A Science Cycle: From Novel Imaging to Novel Physics, and Vice Versa

Friday, 13 February 2015: 1:30 PM-4:30 PM
Room 210CD (San Jose Convention Center)
Which comes first: technological or scientific innovation? This question has engaged historians and philosophers of science and technology for ages. This symposium presents four cases that engage this intriguing question, highlighting ironies in the role of images in scientific work, as well as describing some interesting science. Images are the traditional "holy grail" for popular credibility of scientific knowledge -- "seeing is believing." Ironically, they have become essential tools for scientific discovery having little connection to scientific belief. More than extensions of vision, they now are instruments of scientific imagination. This symposium illustrates both breadth and depth of imaging methods and their capability for making important discoveries across scientific disciplines. Two cases illustrate novel imaging technologies for understanding novel physics and two the converse sense. In the first sense, image scanning is not new, but its adaptation to SQUID probes and high field tunneling probes illustrate extensions enabling investigation of new domains of physical phenomena. In the second sense, sparse imaging and novel optics illustrate novel physics enabling novel imaging technologies. Within these cases lies another story: the circumstances that led each investigator to innovate. For some, it was a reach across disciplines; for others, it was serendipitous circumstance. And as for whether technological or scientific innovation took precedence, only you can decide.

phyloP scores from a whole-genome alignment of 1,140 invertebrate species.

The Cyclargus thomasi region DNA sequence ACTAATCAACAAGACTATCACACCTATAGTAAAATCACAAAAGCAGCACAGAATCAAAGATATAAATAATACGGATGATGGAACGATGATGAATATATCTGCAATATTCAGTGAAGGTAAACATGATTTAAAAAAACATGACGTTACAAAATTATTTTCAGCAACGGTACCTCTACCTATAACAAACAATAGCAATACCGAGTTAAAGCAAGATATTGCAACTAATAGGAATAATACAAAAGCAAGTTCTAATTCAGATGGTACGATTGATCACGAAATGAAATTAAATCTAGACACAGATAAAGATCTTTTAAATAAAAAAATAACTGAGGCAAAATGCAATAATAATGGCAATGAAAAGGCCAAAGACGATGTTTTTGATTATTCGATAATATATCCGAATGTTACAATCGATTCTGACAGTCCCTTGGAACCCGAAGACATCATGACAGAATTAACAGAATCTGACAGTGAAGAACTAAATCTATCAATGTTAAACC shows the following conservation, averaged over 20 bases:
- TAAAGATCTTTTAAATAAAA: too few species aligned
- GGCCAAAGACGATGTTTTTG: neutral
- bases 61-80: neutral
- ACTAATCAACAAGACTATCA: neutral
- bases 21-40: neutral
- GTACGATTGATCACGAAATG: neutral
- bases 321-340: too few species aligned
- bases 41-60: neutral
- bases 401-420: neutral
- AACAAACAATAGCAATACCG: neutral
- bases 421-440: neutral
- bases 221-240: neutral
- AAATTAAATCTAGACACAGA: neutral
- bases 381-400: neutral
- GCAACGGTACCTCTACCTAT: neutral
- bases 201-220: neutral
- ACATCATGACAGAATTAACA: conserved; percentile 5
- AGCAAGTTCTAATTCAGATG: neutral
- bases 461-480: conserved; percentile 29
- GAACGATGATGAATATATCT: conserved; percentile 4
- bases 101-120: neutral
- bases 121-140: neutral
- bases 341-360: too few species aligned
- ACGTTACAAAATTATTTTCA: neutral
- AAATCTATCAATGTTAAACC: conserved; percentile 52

Norman Chonacky, Yale University
Norman Chonacky, Yale University
Sean Barrett, Yale University
A Surprising Route To "See Inside" Opaque Solids
Ali Yazdani, Princeton University
Visualizing Exotic Quantum States of Matter
Eric Betzig, HHMI Janelia Farm Research Campus
Applying Novel Physics To Image Life at High Spatiotemporal Resolution
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